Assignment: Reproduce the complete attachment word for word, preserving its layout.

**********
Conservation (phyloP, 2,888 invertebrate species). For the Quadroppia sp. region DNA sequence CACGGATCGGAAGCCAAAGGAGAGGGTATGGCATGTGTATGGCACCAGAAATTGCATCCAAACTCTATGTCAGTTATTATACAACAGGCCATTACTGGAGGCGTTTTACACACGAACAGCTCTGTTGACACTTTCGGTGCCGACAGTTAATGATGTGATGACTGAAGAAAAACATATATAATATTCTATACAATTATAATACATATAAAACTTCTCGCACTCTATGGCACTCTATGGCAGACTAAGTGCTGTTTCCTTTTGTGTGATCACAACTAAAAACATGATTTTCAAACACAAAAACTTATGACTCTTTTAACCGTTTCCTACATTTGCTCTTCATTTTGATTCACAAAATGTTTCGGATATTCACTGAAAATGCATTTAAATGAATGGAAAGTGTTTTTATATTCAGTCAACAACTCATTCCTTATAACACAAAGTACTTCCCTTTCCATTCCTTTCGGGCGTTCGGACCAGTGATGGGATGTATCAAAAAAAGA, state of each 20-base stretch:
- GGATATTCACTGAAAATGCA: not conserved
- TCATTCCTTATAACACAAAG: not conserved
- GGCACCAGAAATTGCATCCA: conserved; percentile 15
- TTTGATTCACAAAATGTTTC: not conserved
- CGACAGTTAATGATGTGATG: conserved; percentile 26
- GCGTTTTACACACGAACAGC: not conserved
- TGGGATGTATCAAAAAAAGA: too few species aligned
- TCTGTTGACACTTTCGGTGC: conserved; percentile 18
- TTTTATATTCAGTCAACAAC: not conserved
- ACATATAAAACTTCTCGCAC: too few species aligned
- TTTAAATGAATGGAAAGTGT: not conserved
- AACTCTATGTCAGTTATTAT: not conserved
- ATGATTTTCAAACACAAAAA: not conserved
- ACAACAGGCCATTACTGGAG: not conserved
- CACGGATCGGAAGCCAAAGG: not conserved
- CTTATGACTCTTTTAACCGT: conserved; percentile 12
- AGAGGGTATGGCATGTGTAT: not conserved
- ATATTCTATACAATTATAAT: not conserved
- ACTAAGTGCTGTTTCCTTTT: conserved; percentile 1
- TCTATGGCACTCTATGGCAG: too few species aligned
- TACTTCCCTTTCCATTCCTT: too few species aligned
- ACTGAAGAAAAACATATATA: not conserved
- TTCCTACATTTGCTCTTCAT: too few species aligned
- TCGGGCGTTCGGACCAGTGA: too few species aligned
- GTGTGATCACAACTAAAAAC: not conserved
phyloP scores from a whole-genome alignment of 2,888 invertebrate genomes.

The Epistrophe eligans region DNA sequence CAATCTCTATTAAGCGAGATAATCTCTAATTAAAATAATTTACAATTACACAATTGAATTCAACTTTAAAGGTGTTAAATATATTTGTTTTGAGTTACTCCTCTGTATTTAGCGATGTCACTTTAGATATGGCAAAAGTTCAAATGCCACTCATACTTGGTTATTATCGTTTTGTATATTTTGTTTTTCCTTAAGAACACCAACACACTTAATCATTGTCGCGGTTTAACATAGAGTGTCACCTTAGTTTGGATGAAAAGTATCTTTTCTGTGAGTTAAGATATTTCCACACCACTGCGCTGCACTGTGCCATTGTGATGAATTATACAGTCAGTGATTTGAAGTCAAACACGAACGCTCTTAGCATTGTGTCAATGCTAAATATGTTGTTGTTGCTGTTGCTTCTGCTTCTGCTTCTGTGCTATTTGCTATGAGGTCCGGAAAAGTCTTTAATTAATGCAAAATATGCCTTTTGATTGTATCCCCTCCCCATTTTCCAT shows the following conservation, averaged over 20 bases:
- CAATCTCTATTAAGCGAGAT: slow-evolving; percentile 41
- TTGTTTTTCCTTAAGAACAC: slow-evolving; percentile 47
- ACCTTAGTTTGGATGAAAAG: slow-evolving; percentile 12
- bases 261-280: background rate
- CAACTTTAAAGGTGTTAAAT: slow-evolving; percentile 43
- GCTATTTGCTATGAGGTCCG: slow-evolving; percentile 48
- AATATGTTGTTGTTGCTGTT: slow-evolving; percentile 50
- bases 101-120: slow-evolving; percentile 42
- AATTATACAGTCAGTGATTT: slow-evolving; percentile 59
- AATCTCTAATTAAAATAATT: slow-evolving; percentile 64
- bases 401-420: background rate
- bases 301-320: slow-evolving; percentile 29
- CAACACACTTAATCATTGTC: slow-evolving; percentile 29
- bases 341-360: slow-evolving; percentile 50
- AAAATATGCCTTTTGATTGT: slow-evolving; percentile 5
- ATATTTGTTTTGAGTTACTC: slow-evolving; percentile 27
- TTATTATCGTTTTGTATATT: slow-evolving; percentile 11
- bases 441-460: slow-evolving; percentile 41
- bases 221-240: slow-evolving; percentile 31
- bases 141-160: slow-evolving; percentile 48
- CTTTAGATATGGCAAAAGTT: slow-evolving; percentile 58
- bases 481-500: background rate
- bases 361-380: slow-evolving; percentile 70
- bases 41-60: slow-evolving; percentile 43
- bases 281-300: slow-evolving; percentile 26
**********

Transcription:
Conservation (phyloP, 2,888 invertebrate species). For the Quadroppia sp. region DNA sequence CACGGATCGGAAGCCAAAGGAGAGGGTATGGCATGTGTATGGCACCAGAAATTGCATCCAAACTCTATGTCAGTTATTATACAACAGGCCATTACTGGAGGCGTTTTACACACGAACAGCTCTGTTGACACTTTCGGTGCCGACAGTTAATGATGTGATGACTGAAGAAAAACATATATAATATTCTATACAATTATAATACATATAAAACTTCTCGCACTCTATGGCACTCTATGGCAGACTAAGTGCTGTTTCCTTTTGTGTGATCACAACTAAAAACATGATTTTCAAACACAAAAACTTATGACTCTTTTAACCGTTTCCTACATTTGCTCTTCATTTTGATTCACAAAATGTTTCGGATATTCACTGAAAATGCATTTAAATGAATGGAAAGTGTTTTTATATTCAGTCAACAACTCATTCCTTATAACACAAAGTACTTCCCTTTCCATTCCTTTCGGGCGTTCGGACCAGTGATGGGATGTATCAAAAAAAGA, state of each 20-base stretch:
- GGATATTCACTGAAAATGCA: not conserved
- TCATTCCTTATAACACAAAG: not conserved
- GGCACCAGAAATTGCATCCA: conserved; percentile 15
- TTTGATTCACAAAATGTTTC: not conserved
- CGACAGTTAATGATGTGATG: conserved; percentile 26
- GCGTTTTACACACGAACAGC: not conserved
- TGGGATGTATCAAAAAAAGA: too few species aligned
- TCTGTTGACACTTTCGGTGC: conserved; percentile 18
- TTTTATATTCAGTCAACAAC: not conserved
- ACATATAAAACTTCTCGCAC: too few species aligned
- TTTAAATGAATGGAAAGTGT: not conserved
- AACTCTATGTCAGTTATTAT: not conserved
- ATGATTTTCAAACACAAAAA: not conserved
- ACAACAGGCCATTACTGGAG: not conserved
- CACGGATCGGAAGCCAAAGG: not conserved
- CTTATGACTCTTTTAACCGT: conserved; percentile 12
- AGAGGGTATGGCATGTGTAT: not conserved
- ATATTCTATACAATTATAAT: not conserved
- ACTAAGTGCTGTTTCCTTTT: conserved; percentile 1
- TCTATGGCACTCTATGGCAG: too few species aligned
- TACTTCCCTTTCCATTCCTT: too few species aligned
- ACTGAAGAAAAACATATATA: not conserved
- TTCCTACATTTGCTCTTCAT: too few species aligned
- TCGGGCGTTCGGACCAGTGA: too few species aligned
- GTGTGATCACAACTAAAAAC: not conserved
phyloP scores from a whole-genome alignment of 2,888 invertebrate genomes.

The Epistrophe eligans region DNA sequence CAATCTCTATTAAGCGAGATAATCTCTAATTAAAATAATTTACAATTACACAATTGAATTCAACTTTAAAGGTGTTAAATATATTTGTTTTGAGTTACTCCTCTGTATTTAGCGATGTCACTTTAGATATGGCAAAAGTTCAAATGCCACTCATACTTGGTTATTATCGTTTTGTATATTTTGTTTTTCCTTAAGAACACCAACACACTTAATCATTGTCGCGGTTTAACATAGAGTGTCACCTTAGTTTGGATGAAAAGTATCTTTTCTGTGAGTTAAGATATTTCCACACCACTGCGCTGCACTGTGCCATTGTGATGAATTATACAGTCAGTGATTTGAAGTCAAACACGAACGCTCTTAGCATTGTGTCAATGCTAAATATGTTGTTGTTGCTGTTGCTTCTGCTTCTGCTTCTGTGCTATTTGCTATGAGGTCCGGAAAAGTCTTTAATTAATGCAAAATATGCCTTTTGATTGTATCCCCTCCCCATTTTCCAT shows the following conservation, averaged over 20 bases:
- CAATCTCTATTAAGCGAGAT: slow-evolving; percentile 41
- TTGTTTTTCCTTAAGAACAC: slow-evolving; percentile 47
- ACCTTAGTTTGGATGAAAAG: slow-evolving; percentile 12
- bases 261-280: background rate
- CAACTTTAAAGGTGTTAAAT: slow-evolving; percentile 43
- GCTATTTGCTATGAGGTCCG: slow-evolving; percentile 48
- AATATGTTGTTGTTGCTGTT: slow-evolving; percentile 50
- bases 101-120: slow-evolving; percentile 42
- AATTATACAGTCAGTGATTT: slow-evolving; percentile 59
- AATCTCTAATTAAAATAATT: slow-evolving; percentile 64
- bases 401-420: background rate
- bases 301-320: slow-evolving; percentile 29
- CAACACACTTAATCATTGTC: slow-evolving; percentile 29
- bases 341-360: slow-evolving; percentile 50
- AAAATATGCCTTTTGATTGT: slow-evolving; percentile 5
- ATATTTGTTTTGAGTTACTC: slow-evolving; percentile 27
- TTATTATCGTTTTGTATATT: slow-evolving; percentile 11
- bases 441-460: slow-evolving; percentile 41
- bases 221-240: slow-evolving; percentile 31
- bases 141-160: slow-evolving; percentile 48
- CTTTAGATATGGCAAAAGTT: slow-evolving; percentile 58
- bases 481-500: background rate
- bases 361-380: slow-evolving; percentile 70
- bases 41-60: slow-evolving; percentile 43
- bases 281-300: slow-evolving; percentile 26